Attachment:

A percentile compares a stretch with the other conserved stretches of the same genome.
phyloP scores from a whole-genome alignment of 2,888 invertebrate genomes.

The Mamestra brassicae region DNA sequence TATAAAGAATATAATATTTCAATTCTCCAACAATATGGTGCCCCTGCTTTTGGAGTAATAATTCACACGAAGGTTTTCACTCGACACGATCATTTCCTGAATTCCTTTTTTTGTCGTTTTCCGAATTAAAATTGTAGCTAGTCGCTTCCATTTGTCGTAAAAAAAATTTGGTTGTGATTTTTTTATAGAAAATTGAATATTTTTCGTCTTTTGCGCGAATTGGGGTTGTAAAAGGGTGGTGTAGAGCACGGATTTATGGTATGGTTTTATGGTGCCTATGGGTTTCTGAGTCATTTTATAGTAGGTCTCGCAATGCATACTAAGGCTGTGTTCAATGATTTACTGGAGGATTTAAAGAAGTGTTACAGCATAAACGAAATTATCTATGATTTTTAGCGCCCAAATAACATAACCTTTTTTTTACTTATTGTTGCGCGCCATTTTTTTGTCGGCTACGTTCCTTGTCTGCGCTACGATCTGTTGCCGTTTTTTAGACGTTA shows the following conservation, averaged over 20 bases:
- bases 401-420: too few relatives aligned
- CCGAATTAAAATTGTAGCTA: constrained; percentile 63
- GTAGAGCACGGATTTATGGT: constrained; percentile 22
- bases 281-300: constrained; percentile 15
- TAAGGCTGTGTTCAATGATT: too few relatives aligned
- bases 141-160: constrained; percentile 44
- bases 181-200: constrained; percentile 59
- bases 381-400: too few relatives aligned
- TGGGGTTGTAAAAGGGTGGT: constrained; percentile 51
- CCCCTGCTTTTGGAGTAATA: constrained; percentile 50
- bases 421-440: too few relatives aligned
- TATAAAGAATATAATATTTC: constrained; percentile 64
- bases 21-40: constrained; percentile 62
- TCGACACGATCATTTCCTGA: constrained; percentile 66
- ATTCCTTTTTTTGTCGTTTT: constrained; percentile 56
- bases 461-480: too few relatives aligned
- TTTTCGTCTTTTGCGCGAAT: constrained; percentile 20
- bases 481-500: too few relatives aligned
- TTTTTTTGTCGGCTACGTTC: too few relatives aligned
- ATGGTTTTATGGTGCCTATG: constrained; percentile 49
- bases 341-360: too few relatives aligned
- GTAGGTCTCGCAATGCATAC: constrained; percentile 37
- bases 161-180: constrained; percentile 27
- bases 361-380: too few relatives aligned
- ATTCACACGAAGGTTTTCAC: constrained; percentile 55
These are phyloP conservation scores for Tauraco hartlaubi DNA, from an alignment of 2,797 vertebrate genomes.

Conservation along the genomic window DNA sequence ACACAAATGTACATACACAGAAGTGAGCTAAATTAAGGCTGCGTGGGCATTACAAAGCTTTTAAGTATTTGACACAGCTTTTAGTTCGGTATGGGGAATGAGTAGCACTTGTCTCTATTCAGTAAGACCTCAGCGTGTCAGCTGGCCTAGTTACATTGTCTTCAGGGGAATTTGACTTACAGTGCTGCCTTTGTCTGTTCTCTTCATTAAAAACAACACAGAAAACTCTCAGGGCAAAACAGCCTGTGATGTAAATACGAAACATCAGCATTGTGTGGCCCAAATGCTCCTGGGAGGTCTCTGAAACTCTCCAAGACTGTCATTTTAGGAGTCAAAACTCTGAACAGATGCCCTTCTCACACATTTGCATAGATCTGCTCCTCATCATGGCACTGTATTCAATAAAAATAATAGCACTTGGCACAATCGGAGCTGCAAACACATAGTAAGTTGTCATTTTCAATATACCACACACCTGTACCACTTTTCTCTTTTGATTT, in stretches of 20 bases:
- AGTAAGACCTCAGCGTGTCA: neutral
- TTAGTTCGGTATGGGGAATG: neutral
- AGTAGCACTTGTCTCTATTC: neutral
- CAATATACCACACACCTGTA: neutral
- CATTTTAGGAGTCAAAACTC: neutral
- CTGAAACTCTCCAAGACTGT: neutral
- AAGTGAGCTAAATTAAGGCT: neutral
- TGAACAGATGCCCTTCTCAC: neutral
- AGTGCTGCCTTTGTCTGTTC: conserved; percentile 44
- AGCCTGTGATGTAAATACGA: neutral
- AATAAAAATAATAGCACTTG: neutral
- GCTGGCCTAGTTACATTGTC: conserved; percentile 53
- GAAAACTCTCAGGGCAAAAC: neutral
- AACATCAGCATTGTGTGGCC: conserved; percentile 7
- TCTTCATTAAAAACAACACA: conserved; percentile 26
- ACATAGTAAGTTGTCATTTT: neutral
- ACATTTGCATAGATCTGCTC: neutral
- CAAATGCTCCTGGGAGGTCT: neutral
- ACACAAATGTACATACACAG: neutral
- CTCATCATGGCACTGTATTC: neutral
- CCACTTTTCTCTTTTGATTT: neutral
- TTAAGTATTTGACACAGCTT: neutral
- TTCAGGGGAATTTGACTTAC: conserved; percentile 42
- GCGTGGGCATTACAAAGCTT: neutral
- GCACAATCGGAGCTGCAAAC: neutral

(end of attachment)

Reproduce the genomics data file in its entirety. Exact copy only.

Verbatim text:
A percentile compares a stretch with the other conserved stretches of the same genome.
phyloP scores from a whole-genome alignment of 2,888 invertebrate genomes.

The Mamestra brassicae region DNA sequence TATAAAGAATATAATATTTCAATTCTCCAACAATATGGTGCCCCTGCTTTTGGAGTAATAATTCACACGAAGGTTTTCACTCGACACGATCATTTCCTGAATTCCTTTTTTTGTCGTTTTCCGAATTAAAATTGTAGCTAGTCGCTTCCATTTGTCGTAAAAAAAATTTGGTTGTGATTTTTTTATAGAAAATTGAATATTTTTCGTCTTTTGCGCGAATTGGGGTTGTAAAAGGGTGGTGTAGAGCACGGATTTATGGTATGGTTTTATGGTGCCTATGGGTTTCTGAGTCATTTTATAGTAGGTCTCGCAATGCATACTAAGGCTGTGTTCAATGATTTACTGGAGGATTTAAAGAAGTGTTACAGCATAAACGAAATTATCTATGATTTTTAGCGCCCAAATAACATAACCTTTTTTTTACTTATTGTTGCGCGCCATTTTTTTGTCGGCTACGTTCCTTGTCTGCGCTACGATCTGTTGCCGTTTTTTAGACGTTA shows the following conservation, averaged over 20 bases:
- bases 401-420: too few relatives aligned
- CCGAATTAAAATTGTAGCTA: constrained; percentile 63
- GTAGAGCACGGATTTATGGT: constrained; percentile 22
- bases 281-300: constrained; percentile 15
- TAAGGCTGTGTTCAATGATT: too few relatives aligned
- bases 141-160: constrained; percentile 44
- bases 181-200: constrained; percentile 59
- bases 381-400: too few relatives aligned
- TGGGGTTGTAAAAGGGTGGT: constrained; percentile 51
- CCCCTGCTTTTGGAGTAATA: constrained; percentile 50
- bases 421-440: too few relatives aligned
- TATAAAGAATATAATATTTC: constrained; percentile 64
- bases 21-40: constrained; percentile 62
- TCGACACGATCATTTCCTGA: constrained; percentile 66
- ATTCCTTTTTTTGTCGTTTT: constrained; percentile 56
- bases 461-480: too few relatives aligned
- TTTTCGTCTTTTGCGCGAAT: constrained; percentile 20
- bases 481-500: too few relatives aligned
- TTTTTTTGTCGGCTACGTTC: too few relatives aligned
- ATGGTTTTATGGTGCCTATG: constrained; percentile 49
- bases 341-360: too few relatives aligned
- GTAGGTCTCGCAATGCATAC: constrained; percentile 37
- bases 161-180: constrained; percentile 27
- bases 361-380: too few relatives aligned
- ATTCACACGAAGGTTTTCAC: constrained; percentile 55
These are phyloP conservation scores for Tauraco hartlaubi DNA, from an alignment of 2,797 vertebrate genomes.

Conservation along the genomic window DNA sequence ACACAAATGTACATACACAGAAGTGAGCTAAATTAAGGCTGCGTGGGCATTACAAAGCTTTTAAGTATTTGACACAGCTTTTAGTTCGGTATGGGGAATGAGTAGCACTTGTCTCTATTCAGTAAGACCTCAGCGTGTCAGCTGGCCTAGTTACATTGTCTTCAGGGGAATTTGACTTACAGTGCTGCCTTTGTCTGTTCTCTTCATTAAAAACAACACAGAAAACTCTCAGGGCAAAACAGCCTGTGATGTAAATACGAAACATCAGCATTGTGTGGCCCAAATGCTCCTGGGAGGTCTCTGAAACTCTCCAAGACTGTCATTTTAGGAGTCAAAACTCTGAACAGATGCCCTTCTCACACATTTGCATAGATCTGCTCCTCATCATGGCACTGTATTCAATAAAAATAATAGCACTTGGCACAATCGGAGCTGCAAACACATAGTAAGTTGTCATTTTCAATATACCACACACCTGTACCACTTTTCTCTTTTGATTT, in stretches of 20 bases:
- AGTAAGACCTCAGCGTGTCA: neutral
- TTAGTTCGGTATGGGGAATG: neutral
- AGTAGCACTTGTCTCTATTC: neutral
- CAATATACCACACACCTGTA: neutral
- CATTTTAGGAGTCAAAACTC: neutral
- CTGAAACTCTCCAAGACTGT: neutral
- AAGTGAGCTAAATTAAGGCT: neutral
- TGAACAGATGCCCTTCTCAC: neutral
- AGTGCTGCCTTTGTCTGTTC: conserved; percentile 44
- AGCCTGTGATGTAAATACGA: neutral
- AATAAAAATAATAGCACTTG: neutral
- GCTGGCCTAGTTACATTGTC: conserved; percentile 53
- GAAAACTCTCAGGGCAAAAC: neutral
- AACATCAGCATTGTGTGGCC: conserved; percentile 7
- TCTTCATTAAAAACAACACA: conserved; percentile 26
- ACATAGTAAGTTGTCATTTT: neutral
- ACATTTGCATAGATCTGCTC: neutral
- CAAATGCTCCTGGGAGGTCT: neutral
- ACACAAATGTACATACACAG: neutral
- CTCATCATGGCACTGTATTC: neutral
- CCACTTTTCTCTTTTGATTT: neutral
- TTAAGTATTTGACACAGCTT: neutral
- TTCAGGGGAATTTGACTTAC: conserved; percentile 42
- GCGTGGGCATTACAAAGCTT: neutral
- GCACAATCGGAGCTGCAAAC: neutral